The King is Dead

Tuesday, June 23, 2015

A Veray Parfit Gentil Knight


Rose Red, by Dan dos Santos. Oils on Board, 12x16 in.
Robin’s playing an oath of the ancients paladin in our 5e group game that’s been running most of this year and in occasional non-canonical duets. We’re both pretty invested in the character, but I keep feeling like I’m not quite invoking the right mood, the right feel for what she’s supposed to be and what kind of adventures she’s supposed to have. My imagination skews really dark, and having even a chaotic good paladin to DM is a challenge.

Part of the problem here is that WotC themselves confused the issue of what an oath of the ancients paladin really is. They give alternative nicknames to all the paladin sub-classes (like “white knights” for the classic oath of devotion paladins and “dark knights” for the Batman-analogue oath of vengeance paladins) and the nicknames they give for oath of the ancients paladins are “fey knights,” “green knights,” and "horned knights." 


The Green Knight by Des Hanley

My mind immediately jumps to the Middle English poem “Sir Gawain and the Green Knight” and from there to the Chronicles of Corum, Sword of the Valiant, and the Marvel UK series Knights of Pendragon. When I read “green knight” or "horned knight," I think of a primal, fierce figure – an animist embodiment of the undying trees, of the cycle of nature. I'm not the only one; lots of people online keep comparing them to and confusing them with 4e's wardens. The thing is, though, that these “green knight” paladins aren’t like the Green Knight.

They’re like Sir Gawain.
 
Heroes of Camelot Knight of the Rose

They’re like the nameless “veray parfit gentil knight” who takes Gawain’s place in Chaucer’s The Knight’s Tale or Gawain’s original Welsh form, Gwalchmai the Golden-Tongued. Courteous and compassionate, they’re lovers of beauty and life. The oath they follow exhorts them to be merciful, kind, and filled with joy. 

Let me see if I can wrap my brain around that oath.
  • Kindle the Light.
  • 
    Through your acts of mercy, kindness, and forgiveness, kindle the light of hope in the world, beating back despair.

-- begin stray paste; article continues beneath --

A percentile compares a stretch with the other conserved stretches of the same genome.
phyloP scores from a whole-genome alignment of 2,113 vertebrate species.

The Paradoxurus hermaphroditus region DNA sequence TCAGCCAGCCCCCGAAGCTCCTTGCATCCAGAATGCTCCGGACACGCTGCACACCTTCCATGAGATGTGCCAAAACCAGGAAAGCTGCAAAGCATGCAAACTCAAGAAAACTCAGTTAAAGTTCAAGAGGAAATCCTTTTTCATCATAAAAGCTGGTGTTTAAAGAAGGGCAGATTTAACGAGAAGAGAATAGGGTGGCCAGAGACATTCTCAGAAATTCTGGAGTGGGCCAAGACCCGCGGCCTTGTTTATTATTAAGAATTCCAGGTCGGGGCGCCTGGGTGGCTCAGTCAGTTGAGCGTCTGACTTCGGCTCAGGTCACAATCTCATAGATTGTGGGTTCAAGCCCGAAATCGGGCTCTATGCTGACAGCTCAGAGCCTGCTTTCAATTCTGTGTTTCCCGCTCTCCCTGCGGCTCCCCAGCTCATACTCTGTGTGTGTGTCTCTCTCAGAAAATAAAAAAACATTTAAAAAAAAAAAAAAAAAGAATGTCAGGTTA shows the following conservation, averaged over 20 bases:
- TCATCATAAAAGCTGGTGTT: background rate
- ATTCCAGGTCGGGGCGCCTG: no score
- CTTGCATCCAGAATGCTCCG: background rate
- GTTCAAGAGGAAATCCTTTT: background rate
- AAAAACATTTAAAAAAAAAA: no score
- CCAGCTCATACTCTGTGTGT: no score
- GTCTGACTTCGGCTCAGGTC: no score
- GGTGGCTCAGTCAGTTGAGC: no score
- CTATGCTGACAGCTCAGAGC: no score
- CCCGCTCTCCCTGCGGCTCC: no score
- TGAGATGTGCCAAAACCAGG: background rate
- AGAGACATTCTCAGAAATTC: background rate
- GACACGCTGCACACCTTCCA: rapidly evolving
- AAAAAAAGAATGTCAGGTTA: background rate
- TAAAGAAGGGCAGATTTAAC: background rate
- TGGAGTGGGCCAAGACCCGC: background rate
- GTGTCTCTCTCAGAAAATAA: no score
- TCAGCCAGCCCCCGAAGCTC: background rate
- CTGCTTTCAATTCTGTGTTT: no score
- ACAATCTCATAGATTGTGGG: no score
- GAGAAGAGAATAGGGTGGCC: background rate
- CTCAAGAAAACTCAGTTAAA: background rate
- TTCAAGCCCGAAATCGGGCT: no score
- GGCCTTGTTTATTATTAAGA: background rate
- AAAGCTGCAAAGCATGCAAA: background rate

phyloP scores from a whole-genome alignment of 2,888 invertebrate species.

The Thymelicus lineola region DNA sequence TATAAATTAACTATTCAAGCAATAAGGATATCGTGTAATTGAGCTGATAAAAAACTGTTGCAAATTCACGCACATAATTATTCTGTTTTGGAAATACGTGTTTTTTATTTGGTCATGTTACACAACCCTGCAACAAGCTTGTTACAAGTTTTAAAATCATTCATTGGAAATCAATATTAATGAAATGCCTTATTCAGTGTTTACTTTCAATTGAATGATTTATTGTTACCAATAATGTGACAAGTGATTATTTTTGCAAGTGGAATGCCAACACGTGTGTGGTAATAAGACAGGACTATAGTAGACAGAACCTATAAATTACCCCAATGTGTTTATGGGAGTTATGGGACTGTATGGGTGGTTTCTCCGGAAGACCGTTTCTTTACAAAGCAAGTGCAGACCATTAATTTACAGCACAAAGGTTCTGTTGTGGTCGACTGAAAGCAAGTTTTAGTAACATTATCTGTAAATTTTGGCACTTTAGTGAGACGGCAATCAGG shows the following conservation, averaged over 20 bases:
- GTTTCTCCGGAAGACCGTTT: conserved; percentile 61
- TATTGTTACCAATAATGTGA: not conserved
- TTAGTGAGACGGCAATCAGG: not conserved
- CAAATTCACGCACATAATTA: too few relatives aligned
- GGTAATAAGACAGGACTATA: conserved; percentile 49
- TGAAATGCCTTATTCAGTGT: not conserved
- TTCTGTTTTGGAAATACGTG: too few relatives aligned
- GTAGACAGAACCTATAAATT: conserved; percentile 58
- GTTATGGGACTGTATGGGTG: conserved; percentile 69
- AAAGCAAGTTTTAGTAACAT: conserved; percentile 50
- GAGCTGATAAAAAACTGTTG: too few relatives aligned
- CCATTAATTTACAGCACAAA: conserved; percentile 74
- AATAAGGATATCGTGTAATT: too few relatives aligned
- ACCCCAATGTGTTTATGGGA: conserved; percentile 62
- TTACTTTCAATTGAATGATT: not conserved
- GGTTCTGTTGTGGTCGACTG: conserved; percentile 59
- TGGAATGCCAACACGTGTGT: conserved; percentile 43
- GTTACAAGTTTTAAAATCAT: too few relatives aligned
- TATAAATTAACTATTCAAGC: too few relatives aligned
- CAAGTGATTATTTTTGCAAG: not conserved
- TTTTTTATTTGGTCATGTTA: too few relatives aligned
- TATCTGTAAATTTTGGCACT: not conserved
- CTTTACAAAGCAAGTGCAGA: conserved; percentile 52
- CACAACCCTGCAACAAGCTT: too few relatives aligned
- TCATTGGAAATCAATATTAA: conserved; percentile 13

“Mercy, kindness, and forgiveness” say to me that the paladin should attempt non-violent resolutions when possible, fight to subdue as a first choice, and kill only as a last resort. This feels not so much like the “no killing” rule of American comic book superheroes so much as it does the “beat the crap out of ‘em and then befriend ‘em” style of anime and manga. Random acts of kindness and mercy would also fit well. 

“[K]indle the light of hope in the world, beating back despair” also resonates strongly of anime to me. Despair is the sin of giving up hope, and anime heroes always struggle on despite the odds. Strong shades of the never say die attitude of Fairy Tail.
  • Shelter the Light.
  • Where there is good, beauty, love, and laughter in the world, stand against the wickedness that would swallow it. Where life flourishes, stand against the forces that would render it barren.

“Where there is good, beauty, love, and laughter in the world…” speaks heavily to a green knight’s role as a defender (or warden, to be honest), protecting places of beauty and joy against those that would destroy them. Silverymoon obviously stands out as a place in Faerun that embodies the ethos the green knights protect; Evereska, Evermeet, Myth Drannor, and similar elvish realms also seem likely candidates as do certain sylvan sections of the High Forest (like the Lost Peaks or Unicorn Run). “Where life flourishes…” also identifies bountiful nature as something the oath of the ancients protects.